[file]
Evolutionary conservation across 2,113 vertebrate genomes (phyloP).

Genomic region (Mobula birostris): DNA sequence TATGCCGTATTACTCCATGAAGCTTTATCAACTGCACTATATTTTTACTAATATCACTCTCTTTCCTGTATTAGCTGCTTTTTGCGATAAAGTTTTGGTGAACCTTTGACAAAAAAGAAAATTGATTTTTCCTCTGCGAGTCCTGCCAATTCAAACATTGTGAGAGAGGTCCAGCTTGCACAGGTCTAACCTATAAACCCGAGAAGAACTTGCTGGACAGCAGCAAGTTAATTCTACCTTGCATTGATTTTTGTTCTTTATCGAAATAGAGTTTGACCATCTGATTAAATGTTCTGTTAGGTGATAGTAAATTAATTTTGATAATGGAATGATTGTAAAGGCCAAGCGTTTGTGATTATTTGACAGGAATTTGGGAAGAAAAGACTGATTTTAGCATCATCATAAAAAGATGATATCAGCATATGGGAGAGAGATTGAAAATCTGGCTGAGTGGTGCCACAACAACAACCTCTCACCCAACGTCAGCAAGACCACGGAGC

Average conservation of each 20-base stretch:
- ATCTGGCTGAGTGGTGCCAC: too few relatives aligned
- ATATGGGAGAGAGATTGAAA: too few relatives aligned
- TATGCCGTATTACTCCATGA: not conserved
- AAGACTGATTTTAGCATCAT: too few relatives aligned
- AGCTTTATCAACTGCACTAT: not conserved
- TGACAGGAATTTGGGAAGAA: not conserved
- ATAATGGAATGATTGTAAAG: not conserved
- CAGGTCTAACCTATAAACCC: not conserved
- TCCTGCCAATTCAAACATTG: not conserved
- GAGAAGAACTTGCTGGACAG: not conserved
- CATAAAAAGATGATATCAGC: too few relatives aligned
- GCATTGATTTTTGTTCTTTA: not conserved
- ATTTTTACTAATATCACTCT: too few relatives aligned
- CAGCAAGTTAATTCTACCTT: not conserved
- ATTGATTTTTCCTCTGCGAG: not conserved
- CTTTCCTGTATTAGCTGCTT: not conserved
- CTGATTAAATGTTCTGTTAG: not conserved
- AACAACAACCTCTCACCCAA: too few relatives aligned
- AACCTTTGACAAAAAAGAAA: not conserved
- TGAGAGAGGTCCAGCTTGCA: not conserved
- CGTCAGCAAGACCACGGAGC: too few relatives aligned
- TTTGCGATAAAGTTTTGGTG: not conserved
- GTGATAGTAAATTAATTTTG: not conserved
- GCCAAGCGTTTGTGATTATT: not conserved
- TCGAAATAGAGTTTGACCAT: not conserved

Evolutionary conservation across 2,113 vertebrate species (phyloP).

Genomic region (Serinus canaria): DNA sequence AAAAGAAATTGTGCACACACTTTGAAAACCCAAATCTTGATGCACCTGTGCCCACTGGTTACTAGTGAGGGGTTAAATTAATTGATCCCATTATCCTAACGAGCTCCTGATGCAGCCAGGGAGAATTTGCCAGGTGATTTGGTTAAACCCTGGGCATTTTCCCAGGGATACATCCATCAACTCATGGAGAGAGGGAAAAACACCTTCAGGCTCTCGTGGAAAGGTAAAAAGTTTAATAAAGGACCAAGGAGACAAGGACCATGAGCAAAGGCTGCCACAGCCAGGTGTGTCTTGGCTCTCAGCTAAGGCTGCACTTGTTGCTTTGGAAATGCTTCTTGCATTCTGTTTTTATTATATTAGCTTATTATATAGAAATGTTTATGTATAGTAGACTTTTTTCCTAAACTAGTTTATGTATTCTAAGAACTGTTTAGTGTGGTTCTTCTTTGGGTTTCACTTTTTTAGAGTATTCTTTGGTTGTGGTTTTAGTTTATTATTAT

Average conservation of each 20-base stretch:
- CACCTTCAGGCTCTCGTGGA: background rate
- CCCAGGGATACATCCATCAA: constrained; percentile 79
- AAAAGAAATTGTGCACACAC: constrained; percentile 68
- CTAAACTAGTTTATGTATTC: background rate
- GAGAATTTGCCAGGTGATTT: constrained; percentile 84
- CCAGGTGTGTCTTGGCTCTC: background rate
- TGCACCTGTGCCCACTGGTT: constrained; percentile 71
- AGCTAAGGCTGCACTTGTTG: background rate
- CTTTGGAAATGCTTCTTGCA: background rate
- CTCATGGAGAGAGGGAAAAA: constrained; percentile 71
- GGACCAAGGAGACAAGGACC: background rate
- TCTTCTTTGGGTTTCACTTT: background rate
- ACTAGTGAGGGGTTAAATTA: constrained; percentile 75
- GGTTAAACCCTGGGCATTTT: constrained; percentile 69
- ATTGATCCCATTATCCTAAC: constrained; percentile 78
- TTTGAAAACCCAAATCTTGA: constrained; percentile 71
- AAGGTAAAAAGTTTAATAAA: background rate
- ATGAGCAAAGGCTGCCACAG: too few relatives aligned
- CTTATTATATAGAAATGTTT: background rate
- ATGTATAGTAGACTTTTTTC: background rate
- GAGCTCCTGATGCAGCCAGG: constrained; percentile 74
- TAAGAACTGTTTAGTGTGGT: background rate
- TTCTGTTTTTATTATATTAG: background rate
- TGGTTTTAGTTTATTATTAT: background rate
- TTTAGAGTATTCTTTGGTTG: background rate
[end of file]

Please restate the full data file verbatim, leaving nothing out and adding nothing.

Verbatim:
Evolutionary conservation across 2,113 vertebrate genomes (phyloP).

Genomic region (Mobula birostris): DNA sequence TATGCCGTATTACTCCATGAAGCTTTATCAACTGCACTATATTTTTACTAATATCACTCTCTTTCCTGTATTAGCTGCTTTTTGCGATAAAGTTTTGGTGAACCTTTGACAAAAAAGAAAATTGATTTTTCCTCTGCGAGTCCTGCCAATTCAAACATTGTGAGAGAGGTCCAGCTTGCACAGGTCTAACCTATAAACCCGAGAAGAACTTGCTGGACAGCAGCAAGTTAATTCTACCTTGCATTGATTTTTGTTCTTTATCGAAATAGAGTTTGACCATCTGATTAAATGTTCTGTTAGGTGATAGTAAATTAATTTTGATAATGGAATGATTGTAAAGGCCAAGCGTTTGTGATTATTTGACAGGAATTTGGGAAGAAAAGACTGATTTTAGCATCATCATAAAAAGATGATATCAGCATATGGGAGAGAGATTGAAAATCTGGCTGAGTGGTGCCACAACAACAACCTCTCACCCAACGTCAGCAAGACCACGGAGC

Average conservation of each 20-base stretch:
- ATCTGGCTGAGTGGTGCCAC: too few relatives aligned
- ATATGGGAGAGAGATTGAAA: too few relatives aligned
- TATGCCGTATTACTCCATGA: not conserved
- AAGACTGATTTTAGCATCAT: too few relatives aligned
- AGCTTTATCAACTGCACTAT: not conserved
- TGACAGGAATTTGGGAAGAA: not conserved
- ATAATGGAATGATTGTAAAG: not conserved
- CAGGTCTAACCTATAAACCC: not conserved
- TCCTGCCAATTCAAACATTG: not conserved
- GAGAAGAACTTGCTGGACAG: not conserved
- CATAAAAAGATGATATCAGC: too few relatives aligned
- GCATTGATTTTTGTTCTTTA: not conserved
- ATTTTTACTAATATCACTCT: too few relatives aligned
- CAGCAAGTTAATTCTACCTT: not conserved
- ATTGATTTTTCCTCTGCGAG: not conserved
- CTTTCCTGTATTAGCTGCTT: not conserved
- CTGATTAAATGTTCTGTTAG: not conserved
- AACAACAACCTCTCACCCAA: too few relatives aligned
- AACCTTTGACAAAAAAGAAA: not conserved
- TGAGAGAGGTCCAGCTTGCA: not conserved
- CGTCAGCAAGACCACGGAGC: too few relatives aligned
- TTTGCGATAAAGTTTTGGTG: not conserved
- GTGATAGTAAATTAATTTTG: not conserved
- GCCAAGCGTTTGTGATTATT: not conserved
- TCGAAATAGAGTTTGACCAT: not conserved

Evolutionary conservation across 2,113 vertebrate species (phyloP).

Genomic region (Serinus canaria): DNA sequence AAAAGAAATTGTGCACACACTTTGAAAACCCAAATCTTGATGCACCTGTGCCCACTGGTTACTAGTGAGGGGTTAAATTAATTGATCCCATTATCCTAACGAGCTCCTGATGCAGCCAGGGAGAATTTGCCAGGTGATTTGGTTAAACCCTGGGCATTTTCCCAGGGATACATCCATCAACTCATGGAGAGAGGGAAAAACACCTTCAGGCTCTCGTGGAAAGGTAAAAAGTTTAATAAAGGACCAAGGAGACAAGGACCATGAGCAAAGGCTGCCACAGCCAGGTGTGTCTTGGCTCTCAGCTAAGGCTGCACTTGTTGCTTTGGAAATGCTTCTTGCATTCTGTTTTTATTATATTAGCTTATTATATAGAAATGTTTATGTATAGTAGACTTTTTTCCTAAACTAGTTTATGTATTCTAAGAACTGTTTAGTGTGGTTCTTCTTTGGGTTTCACTTTTTTAGAGTATTCTTTGGTTGTGGTTTTAGTTTATTATTAT

Average conservation of each 20-base stretch:
- CACCTTCAGGCTCTCGTGGA: background rate
- CCCAGGGATACATCCATCAA: constrained; percentile 79
- AAAAGAAATTGTGCACACAC: constrained; percentile 68
- CTAAACTAGTTTATGTATTC: background rate
- GAGAATTTGCCAGGTGATTT: constrained; percentile 84
- CCAGGTGTGTCTTGGCTCTC: background rate
- TGCACCTGTGCCCACTGGTT: constrained; percentile 71
- AGCTAAGGCTGCACTTGTTG: background rate
- CTTTGGAAATGCTTCTTGCA: background rate
- CTCATGGAGAGAGGGAAAAA: constrained; percentile 71
- GGACCAAGGAGACAAGGACC: background rate
- TCTTCTTTGGGTTTCACTTT: background rate
- ACTAGTGAGGGGTTAAATTA: constrained; percentile 75
- GGTTAAACCCTGGGCATTTT: constrained; percentile 69
- ATTGATCCCATTATCCTAAC: constrained; percentile 78
- TTTGAAAACCCAAATCTTGA: constrained; percentile 71
- AAGGTAAAAAGTTTAATAAA: background rate
- ATGAGCAAAGGCTGCCACAG: too few relatives aligned
- CTTATTATATAGAAATGTTT: background rate
- ATGTATAGTAGACTTTTTTC: background rate
- GAGCTCCTGATGCAGCCAGG: constrained; percentile 74
- TAAGAACTGTTTAGTGTGGT: background rate
- TTCTGTTTTTATTATATTAG: background rate
- TGGTTTTAGTTTATTATTAT: background rate
- TTTAGAGTATTCTTTGGTTG: background rate